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Erosion helps keep mountains standing tall

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16 | NewScientist | 29 June 2013

THE ability to urinate normally is one thing that paralysed people often say would improve their lives. New work offers some hope.

When the spinal cord is severed, the brain can no longer control muscles below the break, which affects bladder control. Grafting nerve tissue onto the injured spinal cord so new neurons from the brainstem can grow over the gap could help to reverse this, but

scar tissue gets in the way.Jerry Silver of Case Western

Reserve University’s School of Medicine in Cleveland, Ohio, and colleagues performed such a graft on rats whose spinal cords had been completely severed, and also added a bacterial enzyme that breaks down scar tissue.

Six months later, the rats still could not walk but they were able to pee unaided. The pressure in

Hello, tetraquark: you’re real at last

THE myriad forms matter can take just grew by one with the discovery of the fabled tetraquark.

Quarks clump in threes to form protons or neutrons, which in turn clump to form atomic nuclei. Whether particles with more than three quarks exist was unclear, with glimpses of penta and tetraquarks proving inconclusive.

Now the Belle accelerator in Tsukuba, Japan, and the BESIII accelerator in Beijing, China, have separately detected a particle – the unromantically named Zc(3900) – that appears to be the most convincing sighting of a tetraquark yet (Physical Review Letters, doi.org/m2m and doi.org/m2k). It should give new insights into quantum chromodynamics, which describes how quarks interact. That could help predict the behaviour of matter under extreme conditions, such as inside neutron stars or in the early universe.

Erosion helps keep mountains standing tall

WHAT goes up must come down. So why are many mountain ranges, such as the Appalachians, still standing tall long after rivers should have eaten them down? Paradoxically, the erosive forces that should wear them away might instead carve them into a stable shape.

Recent research has it that rivers only chew through bedrock if their waters carry lots of abrasive sand and grit. When mountains are being forced upwards by tectonic processes, their slopes are generally steep and liable to collapse in landslides (see picture). These provide rivers with abrasive particles, further destabilising the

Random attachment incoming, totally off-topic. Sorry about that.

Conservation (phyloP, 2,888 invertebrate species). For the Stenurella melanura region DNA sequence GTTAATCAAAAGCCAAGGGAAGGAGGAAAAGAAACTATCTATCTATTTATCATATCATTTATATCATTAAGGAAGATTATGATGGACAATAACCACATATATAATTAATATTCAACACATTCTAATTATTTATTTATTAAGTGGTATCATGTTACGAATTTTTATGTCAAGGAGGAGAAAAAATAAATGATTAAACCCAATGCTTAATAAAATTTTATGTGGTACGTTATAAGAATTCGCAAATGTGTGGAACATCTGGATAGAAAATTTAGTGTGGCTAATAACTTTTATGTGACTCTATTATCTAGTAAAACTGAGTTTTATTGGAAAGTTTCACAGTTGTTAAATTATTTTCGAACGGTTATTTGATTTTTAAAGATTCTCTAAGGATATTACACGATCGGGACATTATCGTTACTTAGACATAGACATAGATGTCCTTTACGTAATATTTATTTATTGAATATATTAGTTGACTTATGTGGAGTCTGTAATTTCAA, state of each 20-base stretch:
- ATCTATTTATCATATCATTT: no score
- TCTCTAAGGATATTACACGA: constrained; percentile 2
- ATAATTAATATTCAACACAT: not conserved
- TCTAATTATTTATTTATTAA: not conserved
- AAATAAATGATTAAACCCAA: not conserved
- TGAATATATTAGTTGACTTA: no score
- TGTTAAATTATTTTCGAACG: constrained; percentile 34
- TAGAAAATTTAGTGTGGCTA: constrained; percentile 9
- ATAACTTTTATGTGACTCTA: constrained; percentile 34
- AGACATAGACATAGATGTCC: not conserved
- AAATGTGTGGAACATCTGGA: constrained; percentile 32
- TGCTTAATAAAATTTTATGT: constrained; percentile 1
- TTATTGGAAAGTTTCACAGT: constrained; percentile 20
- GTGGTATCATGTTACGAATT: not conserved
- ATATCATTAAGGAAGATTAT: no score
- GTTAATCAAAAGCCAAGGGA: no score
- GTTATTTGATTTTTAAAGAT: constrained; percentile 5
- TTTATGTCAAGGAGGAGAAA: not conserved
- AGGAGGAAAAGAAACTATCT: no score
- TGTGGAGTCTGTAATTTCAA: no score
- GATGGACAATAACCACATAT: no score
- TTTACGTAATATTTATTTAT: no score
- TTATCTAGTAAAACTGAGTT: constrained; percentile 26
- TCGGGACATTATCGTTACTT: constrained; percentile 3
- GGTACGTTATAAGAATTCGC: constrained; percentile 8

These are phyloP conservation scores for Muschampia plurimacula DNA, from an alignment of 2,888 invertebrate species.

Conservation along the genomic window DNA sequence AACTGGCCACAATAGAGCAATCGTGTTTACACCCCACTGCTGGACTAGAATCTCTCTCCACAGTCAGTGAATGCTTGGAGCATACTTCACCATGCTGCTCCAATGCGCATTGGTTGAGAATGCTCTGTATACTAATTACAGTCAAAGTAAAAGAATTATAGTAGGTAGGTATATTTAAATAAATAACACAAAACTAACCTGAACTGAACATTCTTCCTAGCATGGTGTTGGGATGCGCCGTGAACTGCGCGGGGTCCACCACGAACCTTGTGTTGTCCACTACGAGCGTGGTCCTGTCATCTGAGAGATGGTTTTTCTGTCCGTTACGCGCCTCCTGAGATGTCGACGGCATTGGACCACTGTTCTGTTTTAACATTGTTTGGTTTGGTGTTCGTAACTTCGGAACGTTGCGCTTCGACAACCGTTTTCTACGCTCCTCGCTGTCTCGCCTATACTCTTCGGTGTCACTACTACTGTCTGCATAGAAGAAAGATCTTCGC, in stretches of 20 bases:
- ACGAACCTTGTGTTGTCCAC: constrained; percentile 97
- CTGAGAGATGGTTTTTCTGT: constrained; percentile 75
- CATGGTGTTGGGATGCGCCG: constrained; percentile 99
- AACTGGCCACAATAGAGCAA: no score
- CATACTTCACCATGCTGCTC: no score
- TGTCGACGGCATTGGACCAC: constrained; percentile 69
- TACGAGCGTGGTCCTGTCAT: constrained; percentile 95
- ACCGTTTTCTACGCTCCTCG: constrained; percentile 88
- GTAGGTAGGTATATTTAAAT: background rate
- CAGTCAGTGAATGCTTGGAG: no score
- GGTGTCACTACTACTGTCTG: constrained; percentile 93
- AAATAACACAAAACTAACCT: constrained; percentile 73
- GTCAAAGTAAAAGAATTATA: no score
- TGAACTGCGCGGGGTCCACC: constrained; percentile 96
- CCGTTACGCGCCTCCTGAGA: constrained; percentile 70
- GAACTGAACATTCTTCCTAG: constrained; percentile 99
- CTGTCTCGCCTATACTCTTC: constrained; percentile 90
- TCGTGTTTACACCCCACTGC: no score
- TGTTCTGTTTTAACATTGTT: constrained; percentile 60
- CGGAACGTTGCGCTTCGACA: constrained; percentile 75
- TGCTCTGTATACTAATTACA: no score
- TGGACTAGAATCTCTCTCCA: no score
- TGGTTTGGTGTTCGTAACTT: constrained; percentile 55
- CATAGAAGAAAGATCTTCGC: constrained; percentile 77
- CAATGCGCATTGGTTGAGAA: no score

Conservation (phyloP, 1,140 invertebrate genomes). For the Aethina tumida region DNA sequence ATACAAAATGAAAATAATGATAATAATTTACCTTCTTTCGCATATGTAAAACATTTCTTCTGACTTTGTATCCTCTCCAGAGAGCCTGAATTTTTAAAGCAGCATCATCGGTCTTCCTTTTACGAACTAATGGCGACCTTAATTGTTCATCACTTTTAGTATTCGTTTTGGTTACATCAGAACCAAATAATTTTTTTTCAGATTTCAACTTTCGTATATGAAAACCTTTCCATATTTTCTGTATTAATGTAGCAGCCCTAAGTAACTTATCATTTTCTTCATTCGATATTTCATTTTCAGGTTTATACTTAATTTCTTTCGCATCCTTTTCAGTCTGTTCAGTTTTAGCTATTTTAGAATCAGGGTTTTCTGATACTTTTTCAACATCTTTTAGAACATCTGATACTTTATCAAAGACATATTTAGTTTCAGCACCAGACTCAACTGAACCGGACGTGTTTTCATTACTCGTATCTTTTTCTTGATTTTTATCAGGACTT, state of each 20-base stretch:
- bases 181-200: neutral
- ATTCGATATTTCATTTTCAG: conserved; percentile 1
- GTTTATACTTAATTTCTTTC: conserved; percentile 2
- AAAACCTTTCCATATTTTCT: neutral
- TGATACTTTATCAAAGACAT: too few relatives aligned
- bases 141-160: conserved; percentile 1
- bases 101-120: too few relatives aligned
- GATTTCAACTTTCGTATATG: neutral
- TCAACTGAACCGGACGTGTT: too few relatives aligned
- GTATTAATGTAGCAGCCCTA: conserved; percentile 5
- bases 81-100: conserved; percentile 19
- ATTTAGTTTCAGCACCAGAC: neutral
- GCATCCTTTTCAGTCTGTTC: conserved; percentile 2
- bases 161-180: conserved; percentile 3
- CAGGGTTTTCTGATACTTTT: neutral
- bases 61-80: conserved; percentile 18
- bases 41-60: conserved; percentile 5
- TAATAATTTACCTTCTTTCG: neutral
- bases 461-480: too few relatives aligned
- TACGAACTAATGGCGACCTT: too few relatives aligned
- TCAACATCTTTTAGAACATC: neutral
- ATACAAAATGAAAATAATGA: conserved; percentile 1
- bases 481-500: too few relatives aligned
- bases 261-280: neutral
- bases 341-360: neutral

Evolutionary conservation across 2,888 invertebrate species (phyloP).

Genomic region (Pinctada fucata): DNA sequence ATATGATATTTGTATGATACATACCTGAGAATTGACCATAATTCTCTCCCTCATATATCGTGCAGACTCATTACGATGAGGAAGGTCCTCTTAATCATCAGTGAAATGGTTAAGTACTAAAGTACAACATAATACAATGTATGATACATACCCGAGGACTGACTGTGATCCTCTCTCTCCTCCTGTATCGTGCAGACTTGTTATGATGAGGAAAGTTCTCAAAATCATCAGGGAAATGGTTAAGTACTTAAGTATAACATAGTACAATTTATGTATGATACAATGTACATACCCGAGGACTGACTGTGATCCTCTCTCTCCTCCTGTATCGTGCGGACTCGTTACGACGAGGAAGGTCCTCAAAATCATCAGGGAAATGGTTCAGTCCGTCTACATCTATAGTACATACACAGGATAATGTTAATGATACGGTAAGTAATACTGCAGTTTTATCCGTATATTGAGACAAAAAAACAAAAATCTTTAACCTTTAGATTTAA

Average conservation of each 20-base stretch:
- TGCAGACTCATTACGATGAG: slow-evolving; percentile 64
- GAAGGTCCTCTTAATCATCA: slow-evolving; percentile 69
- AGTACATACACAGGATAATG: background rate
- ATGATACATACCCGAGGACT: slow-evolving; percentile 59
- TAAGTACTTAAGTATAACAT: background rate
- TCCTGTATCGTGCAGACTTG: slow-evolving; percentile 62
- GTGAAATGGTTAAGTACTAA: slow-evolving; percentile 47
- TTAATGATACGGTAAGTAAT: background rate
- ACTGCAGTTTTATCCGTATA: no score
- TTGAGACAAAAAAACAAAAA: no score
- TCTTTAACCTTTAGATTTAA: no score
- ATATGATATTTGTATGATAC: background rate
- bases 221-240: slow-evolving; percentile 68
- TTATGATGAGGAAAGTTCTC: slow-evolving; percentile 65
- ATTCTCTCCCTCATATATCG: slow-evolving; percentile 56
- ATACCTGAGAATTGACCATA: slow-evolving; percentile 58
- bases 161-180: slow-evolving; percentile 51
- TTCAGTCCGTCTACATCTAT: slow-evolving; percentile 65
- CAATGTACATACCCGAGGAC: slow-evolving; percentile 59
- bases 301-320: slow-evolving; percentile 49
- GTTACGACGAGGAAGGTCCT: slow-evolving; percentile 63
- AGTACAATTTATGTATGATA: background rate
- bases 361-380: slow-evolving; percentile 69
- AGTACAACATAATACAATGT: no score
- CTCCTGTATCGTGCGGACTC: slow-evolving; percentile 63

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Nerve grafts let paralysed rats pee again their bladders indicated that they had regained two-thirds of their bladder function. The team found that nerves from the brainstem had regrown across the break and were transmitting signals to the muscles that control the bladder (Journal of Neuroscience, DOI: 10.1523/jneurosci.1116-12.2013).

It seems some brainstem neurons can grow down the spinal cord if helped through scar tissue, says Silver, who thinks the same may happen in humans.

mountainside and in turn causing more landslides.Now David Egholm at Aarhus University in Denmark

and colleagues have modelled the fate of mountains after the tectonic uplift is over. They found that mountain slopes soon erode to become more gentle and less likely to collapse. There are fewer landslides on mountains of that shape, so rivers carry less abrasive sediment and lose their ability to cut through the rock. Erosion no longer wears down the mountain, instead it largely grinds to a halt (Nature, DOI: 10.1038/nature12218).

Existing models suggest that a 4-kilometre-tall mountain range would lose half of its height within 20 million years. Under Egholm’s team’s scenario, it would take more than 200 million years, which is closer to the age of many mountain ranges.

A PARTICLE proposed 50 years ago may be masquerading as a fraction of a neutrino.

The Goldstone boson is supposed to be part of the Higgs mechanism, which gives mass to other particles. But no hints of it had been seen in nature. High-resolution maps of the early universe make the most sense if there are between three and four types of neutrino. We know of only three. The Goldstone could fill the gap, says Steven Weinberg of the University of Texas at Austin. It is its own antiparticle, so would have half the effect of a particle pair on the maps. And interacting less with matter as the universe expands means it could look like 0.39 of a neutrino (Physical Review Letters, doi.org/m2s).

Is partial neutrino a boson in disguise?

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